The following is a GUEST-POST composed by Dr. Sascha Tuchman, a friend and colleague from the University of North Carolina in Chapel Hill, NC. Dr Tuchman will be co-moderating the final pre-ASH 2018 #amyloidosis journal club (#amyloidosisJC) with Untangling Amyloidosis 208 Trainee Travel Grant Awardee Dr. Sam Rubinstein
For basic information on transthyretin (TTR) and how it forms amyloidosis, please refer to the background information in recent blog post dated 10/28/18, which summarized the APOLLO study of patisiranin hereditary transthyretin polyneuropathy. Drugs like patisian work to suppress TTR synthesis by the liver (“A” in the below diagram). Another area of research interest has been in TTR stabilizers. If we refer to the image below, we see that TTR circulates in blood as a tetramer, meaning a single molecule made up of four pieces of TTR joined together. The TTR tetramer dissociates, resulting in single TTR pieces (monomers). Those monomers can deposit in organs and form amyloid. The theory behind TTR stabilizers is that making it harder for the tetramers to dissociate means there are fewer TTR monomers available to form amyloidosis (“B” in the below diagram). The “B” approach was first successfully tested using the drug diflunisal in patients with TTR neuropathy (Berk J et al., JAMA 2013). The current “ATTR-ACT” study examined the oral TTR stabilizer tafamidis in patients with TTR amyloid cardiomyopathy.
The above image is copied from: https://www.acc.org/latest-in-cardiology/articles/2015/10/13/08/35/emerging-therapies-for-transthyretin-cardiac-amyloidosis
Phase 3, international study of 441 patients with biopsy-proven TTR cardiac amyloidosis. Placebo-controlled and double-blinded. Patients had to have clinical evidence of active heart failure, but less severe than symptomatic at rest (NYHA class <4). Severe impairment of liver/kidney function or nutritional status precluded participation. Patients were prohibited from receiving other TTR-directed agents such as diflunisal or doxycycline during study participation.
Patients received either 80 or 20 mg of tafamidis daily orally or placebo (randomized in a 2:1:2 ratio). Stratified by TTR mutational status (wild-type vs mutated) and baseline NYHA class. Treatment was for 30 months and on completion, patients could opt to continue on to an extension study including open label tafamidis.
The primary endpoint was all-cause mortality followed by cardiovascular-related hospitalizations. The planned sample size of 400 patients was 90% powered to detect a 30% reduction in mortality and in cardiovascular-related hospitalizations from 2.5 to 1.5 over the 30 months on study.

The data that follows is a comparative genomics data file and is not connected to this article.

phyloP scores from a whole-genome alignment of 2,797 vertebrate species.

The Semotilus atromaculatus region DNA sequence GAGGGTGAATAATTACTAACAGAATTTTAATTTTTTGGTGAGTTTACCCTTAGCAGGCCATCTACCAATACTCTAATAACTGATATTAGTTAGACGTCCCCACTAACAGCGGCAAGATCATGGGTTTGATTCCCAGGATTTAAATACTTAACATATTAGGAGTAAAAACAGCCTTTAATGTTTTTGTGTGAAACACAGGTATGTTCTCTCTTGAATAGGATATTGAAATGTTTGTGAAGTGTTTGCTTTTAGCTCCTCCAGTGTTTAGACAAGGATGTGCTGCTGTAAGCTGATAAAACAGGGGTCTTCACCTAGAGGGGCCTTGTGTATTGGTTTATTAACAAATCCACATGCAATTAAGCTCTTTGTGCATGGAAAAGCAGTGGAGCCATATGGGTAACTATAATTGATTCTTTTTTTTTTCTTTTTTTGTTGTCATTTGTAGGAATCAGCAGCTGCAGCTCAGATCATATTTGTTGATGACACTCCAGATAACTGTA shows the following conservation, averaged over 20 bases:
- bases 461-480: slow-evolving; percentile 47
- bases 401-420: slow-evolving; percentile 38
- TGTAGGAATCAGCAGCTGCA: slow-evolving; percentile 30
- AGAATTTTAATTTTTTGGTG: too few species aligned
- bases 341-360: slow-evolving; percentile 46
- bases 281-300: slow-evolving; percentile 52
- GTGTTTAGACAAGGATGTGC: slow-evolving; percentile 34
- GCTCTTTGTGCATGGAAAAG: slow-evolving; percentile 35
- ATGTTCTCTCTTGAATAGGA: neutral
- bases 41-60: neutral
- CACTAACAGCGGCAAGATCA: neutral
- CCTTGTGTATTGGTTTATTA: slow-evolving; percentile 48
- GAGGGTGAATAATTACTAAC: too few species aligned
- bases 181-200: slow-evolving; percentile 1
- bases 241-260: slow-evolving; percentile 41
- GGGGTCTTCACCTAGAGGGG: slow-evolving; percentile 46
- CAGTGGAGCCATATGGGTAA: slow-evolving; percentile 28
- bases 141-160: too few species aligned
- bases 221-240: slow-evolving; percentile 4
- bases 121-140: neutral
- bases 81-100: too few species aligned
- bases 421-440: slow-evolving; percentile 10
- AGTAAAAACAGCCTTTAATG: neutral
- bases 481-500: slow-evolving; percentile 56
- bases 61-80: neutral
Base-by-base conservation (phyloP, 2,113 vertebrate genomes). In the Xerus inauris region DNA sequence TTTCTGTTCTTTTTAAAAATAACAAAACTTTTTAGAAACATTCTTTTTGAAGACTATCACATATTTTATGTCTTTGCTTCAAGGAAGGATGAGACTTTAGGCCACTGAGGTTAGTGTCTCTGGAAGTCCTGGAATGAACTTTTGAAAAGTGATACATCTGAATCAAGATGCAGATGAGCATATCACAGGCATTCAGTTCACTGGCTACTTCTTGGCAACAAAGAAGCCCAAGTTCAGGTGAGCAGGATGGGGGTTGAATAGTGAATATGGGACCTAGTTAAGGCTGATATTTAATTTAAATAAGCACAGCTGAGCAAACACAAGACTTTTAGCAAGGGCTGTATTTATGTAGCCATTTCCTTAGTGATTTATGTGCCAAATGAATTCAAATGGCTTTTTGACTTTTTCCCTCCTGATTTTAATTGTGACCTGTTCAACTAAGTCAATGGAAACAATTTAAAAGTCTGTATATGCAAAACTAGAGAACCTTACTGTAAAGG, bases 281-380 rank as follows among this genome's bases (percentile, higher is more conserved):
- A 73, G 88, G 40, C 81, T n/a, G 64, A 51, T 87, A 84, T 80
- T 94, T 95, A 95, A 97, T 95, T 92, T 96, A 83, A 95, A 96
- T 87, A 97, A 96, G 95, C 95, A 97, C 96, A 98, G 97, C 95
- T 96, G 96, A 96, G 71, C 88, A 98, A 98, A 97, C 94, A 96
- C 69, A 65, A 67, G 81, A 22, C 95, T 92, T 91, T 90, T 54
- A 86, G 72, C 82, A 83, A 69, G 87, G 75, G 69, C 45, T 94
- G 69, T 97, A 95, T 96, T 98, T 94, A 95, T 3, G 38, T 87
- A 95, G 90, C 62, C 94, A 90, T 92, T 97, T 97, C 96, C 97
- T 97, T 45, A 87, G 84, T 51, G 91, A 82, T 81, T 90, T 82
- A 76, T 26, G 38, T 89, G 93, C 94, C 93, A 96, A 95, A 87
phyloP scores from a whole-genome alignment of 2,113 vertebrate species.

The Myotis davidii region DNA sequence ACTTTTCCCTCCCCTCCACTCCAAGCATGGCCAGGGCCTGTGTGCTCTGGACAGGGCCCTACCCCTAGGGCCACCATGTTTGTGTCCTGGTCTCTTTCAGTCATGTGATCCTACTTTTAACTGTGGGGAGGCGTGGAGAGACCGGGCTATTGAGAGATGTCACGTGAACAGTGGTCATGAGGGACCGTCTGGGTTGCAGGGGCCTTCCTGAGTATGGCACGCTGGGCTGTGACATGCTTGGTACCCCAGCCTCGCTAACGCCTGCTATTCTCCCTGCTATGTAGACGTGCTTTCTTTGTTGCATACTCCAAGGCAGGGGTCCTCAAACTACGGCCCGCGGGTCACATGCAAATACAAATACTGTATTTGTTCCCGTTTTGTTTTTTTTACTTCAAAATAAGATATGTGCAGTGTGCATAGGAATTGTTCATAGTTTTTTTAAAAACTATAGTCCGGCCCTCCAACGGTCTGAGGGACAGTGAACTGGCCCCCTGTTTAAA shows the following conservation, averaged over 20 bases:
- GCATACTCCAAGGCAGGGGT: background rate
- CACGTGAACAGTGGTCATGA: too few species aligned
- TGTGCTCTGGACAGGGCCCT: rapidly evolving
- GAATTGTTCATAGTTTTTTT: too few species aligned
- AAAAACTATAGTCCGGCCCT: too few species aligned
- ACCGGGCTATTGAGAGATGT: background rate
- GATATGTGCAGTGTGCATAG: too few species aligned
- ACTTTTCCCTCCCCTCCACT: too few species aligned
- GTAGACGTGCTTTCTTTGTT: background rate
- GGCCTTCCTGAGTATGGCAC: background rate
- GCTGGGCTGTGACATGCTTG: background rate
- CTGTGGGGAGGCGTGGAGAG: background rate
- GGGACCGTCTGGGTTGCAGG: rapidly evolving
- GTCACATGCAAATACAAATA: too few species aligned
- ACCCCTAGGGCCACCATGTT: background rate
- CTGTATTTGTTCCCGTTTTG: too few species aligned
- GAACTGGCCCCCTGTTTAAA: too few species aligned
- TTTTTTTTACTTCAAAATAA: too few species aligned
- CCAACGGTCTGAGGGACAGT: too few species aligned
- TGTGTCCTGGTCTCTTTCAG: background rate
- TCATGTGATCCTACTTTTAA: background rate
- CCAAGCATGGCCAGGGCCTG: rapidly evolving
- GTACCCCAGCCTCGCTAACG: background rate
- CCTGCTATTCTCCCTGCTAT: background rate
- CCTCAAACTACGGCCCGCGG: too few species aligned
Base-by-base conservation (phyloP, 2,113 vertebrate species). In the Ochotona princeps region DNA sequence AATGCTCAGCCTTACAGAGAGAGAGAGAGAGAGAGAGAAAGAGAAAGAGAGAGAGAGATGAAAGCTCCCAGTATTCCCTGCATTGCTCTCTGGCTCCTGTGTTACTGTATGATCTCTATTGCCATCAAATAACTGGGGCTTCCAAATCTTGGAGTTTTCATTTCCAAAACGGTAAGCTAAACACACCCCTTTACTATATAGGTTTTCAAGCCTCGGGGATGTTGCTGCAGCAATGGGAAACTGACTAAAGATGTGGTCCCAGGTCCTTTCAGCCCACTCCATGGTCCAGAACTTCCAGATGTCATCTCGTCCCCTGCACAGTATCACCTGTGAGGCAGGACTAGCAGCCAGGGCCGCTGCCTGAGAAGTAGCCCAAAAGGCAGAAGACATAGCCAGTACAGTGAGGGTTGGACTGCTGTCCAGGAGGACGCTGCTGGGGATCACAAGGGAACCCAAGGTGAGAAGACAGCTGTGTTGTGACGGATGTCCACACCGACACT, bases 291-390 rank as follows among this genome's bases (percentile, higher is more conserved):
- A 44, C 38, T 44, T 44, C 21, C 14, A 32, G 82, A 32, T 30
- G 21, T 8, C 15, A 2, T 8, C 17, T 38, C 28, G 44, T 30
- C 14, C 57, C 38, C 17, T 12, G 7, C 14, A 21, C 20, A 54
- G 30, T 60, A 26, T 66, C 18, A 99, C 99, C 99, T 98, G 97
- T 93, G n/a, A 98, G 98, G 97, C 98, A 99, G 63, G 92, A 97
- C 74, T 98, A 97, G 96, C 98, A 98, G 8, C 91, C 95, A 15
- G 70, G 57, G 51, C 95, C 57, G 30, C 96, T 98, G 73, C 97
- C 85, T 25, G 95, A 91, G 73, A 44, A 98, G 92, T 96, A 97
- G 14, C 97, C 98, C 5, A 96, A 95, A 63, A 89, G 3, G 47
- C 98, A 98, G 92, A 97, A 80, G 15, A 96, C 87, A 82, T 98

548 patients screened and 441 randomized. 264 patients received tafamidis and 177 placebo. ~24% in both groups had mutated TTR, with a similar frequency of specific TTR mutations in each group. Other baseline factors were similar, including NYHA class, NT-proBNP, and body mass index (BMI).
Both mortality and frequency of cardiovascular-related hospitalizations were improved with tafamidis. Specifically the hazard ratio for all-cause mortality was 0.7 (95% CI 0.51-0.96) and the relative risk for hospitalizations was 0.68 (0.56-0.81). The mortality benefit appeared after approximately 18 months on study. Benefits were consistent across all subgroups except NYHA class 3 CHF, in which mortality was the same but rate of hospitalizations was higher for tafamidis.
Functional measures of the heart also showed a slower decline with tafamidis than placebo, such as distance walked in 6 minute walk test and patient-reported symptoms.
There were no significant adverse events for tafamidis, and discontinuation from study as a result of adverse events was more common for placebo-treated than tafalidis-treated patients.
Tafamidis reduced mortality and cardiovascular-related hospitalization in patients with cardiomyopathy resulting from either wild-type or mutated TTR. Markers of heart function such as 6 minute walk test and NT-proBNP suggest that tafamidis doesn’t stop the disease, rather it slows its progression.
Tafamidis is clearly a game-changer in the sense that it’s the first medication that will likely be FDA-approved for TTR cardiomyopathy. However, the fact that the disease still progresses indicates that more needs to be done. In particular, combining tafamidis with drugs that perturb other aspects of TTR formation could be promising. (Recall in the diagram above that tafamidis is a “B” drug. Other drugs such as patisiran and inotersen are “A” drugs. Combining a B drug with an A drug and/or a C drug may improve the benefit overall to patients with these diseases by further slowing or even reversing damage caused to the heart by TTR.)
EDITOR’S ADDENDUM: looking forward to this week’s installment of #amyloidosisJC, at 8 pm EST on Sunday November 18, 2018. Remember to use the #amyloidosisJC hashtag when you log on! Also, hoping to see you in San Diego for the Untangling Amyloidosis 2018 Friday Satellite Symposium. Turns out Dr Tuchman is joining the faculty speaker roster!